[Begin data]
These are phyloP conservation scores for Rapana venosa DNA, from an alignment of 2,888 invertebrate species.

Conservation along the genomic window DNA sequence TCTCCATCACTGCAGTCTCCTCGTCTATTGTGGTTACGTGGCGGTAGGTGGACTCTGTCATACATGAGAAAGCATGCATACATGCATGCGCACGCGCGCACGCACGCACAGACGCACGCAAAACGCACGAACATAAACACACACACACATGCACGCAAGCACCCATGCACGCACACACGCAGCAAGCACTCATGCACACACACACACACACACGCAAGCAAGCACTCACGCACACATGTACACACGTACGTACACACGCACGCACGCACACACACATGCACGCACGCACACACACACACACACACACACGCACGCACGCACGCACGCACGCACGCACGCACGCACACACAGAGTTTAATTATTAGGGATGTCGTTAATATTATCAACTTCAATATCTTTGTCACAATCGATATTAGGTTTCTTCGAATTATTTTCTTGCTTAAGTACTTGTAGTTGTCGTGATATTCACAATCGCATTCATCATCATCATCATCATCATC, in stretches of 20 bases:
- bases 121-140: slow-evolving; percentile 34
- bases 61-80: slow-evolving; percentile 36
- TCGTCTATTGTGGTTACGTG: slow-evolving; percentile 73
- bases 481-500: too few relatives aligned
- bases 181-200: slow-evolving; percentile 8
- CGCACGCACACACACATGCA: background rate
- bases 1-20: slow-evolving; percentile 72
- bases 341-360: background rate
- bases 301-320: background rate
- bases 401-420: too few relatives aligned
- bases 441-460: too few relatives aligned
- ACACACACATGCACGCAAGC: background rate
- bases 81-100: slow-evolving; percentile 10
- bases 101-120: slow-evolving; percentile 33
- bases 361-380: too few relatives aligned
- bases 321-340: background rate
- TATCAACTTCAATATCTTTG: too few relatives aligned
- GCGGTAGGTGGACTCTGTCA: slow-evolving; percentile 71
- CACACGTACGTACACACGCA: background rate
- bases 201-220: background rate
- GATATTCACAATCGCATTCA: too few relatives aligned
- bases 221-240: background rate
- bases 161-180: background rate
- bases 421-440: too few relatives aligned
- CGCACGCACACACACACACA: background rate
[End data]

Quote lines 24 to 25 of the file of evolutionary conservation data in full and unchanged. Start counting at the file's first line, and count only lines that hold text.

- bases 221-240: background rate
- bases 161-180: background rate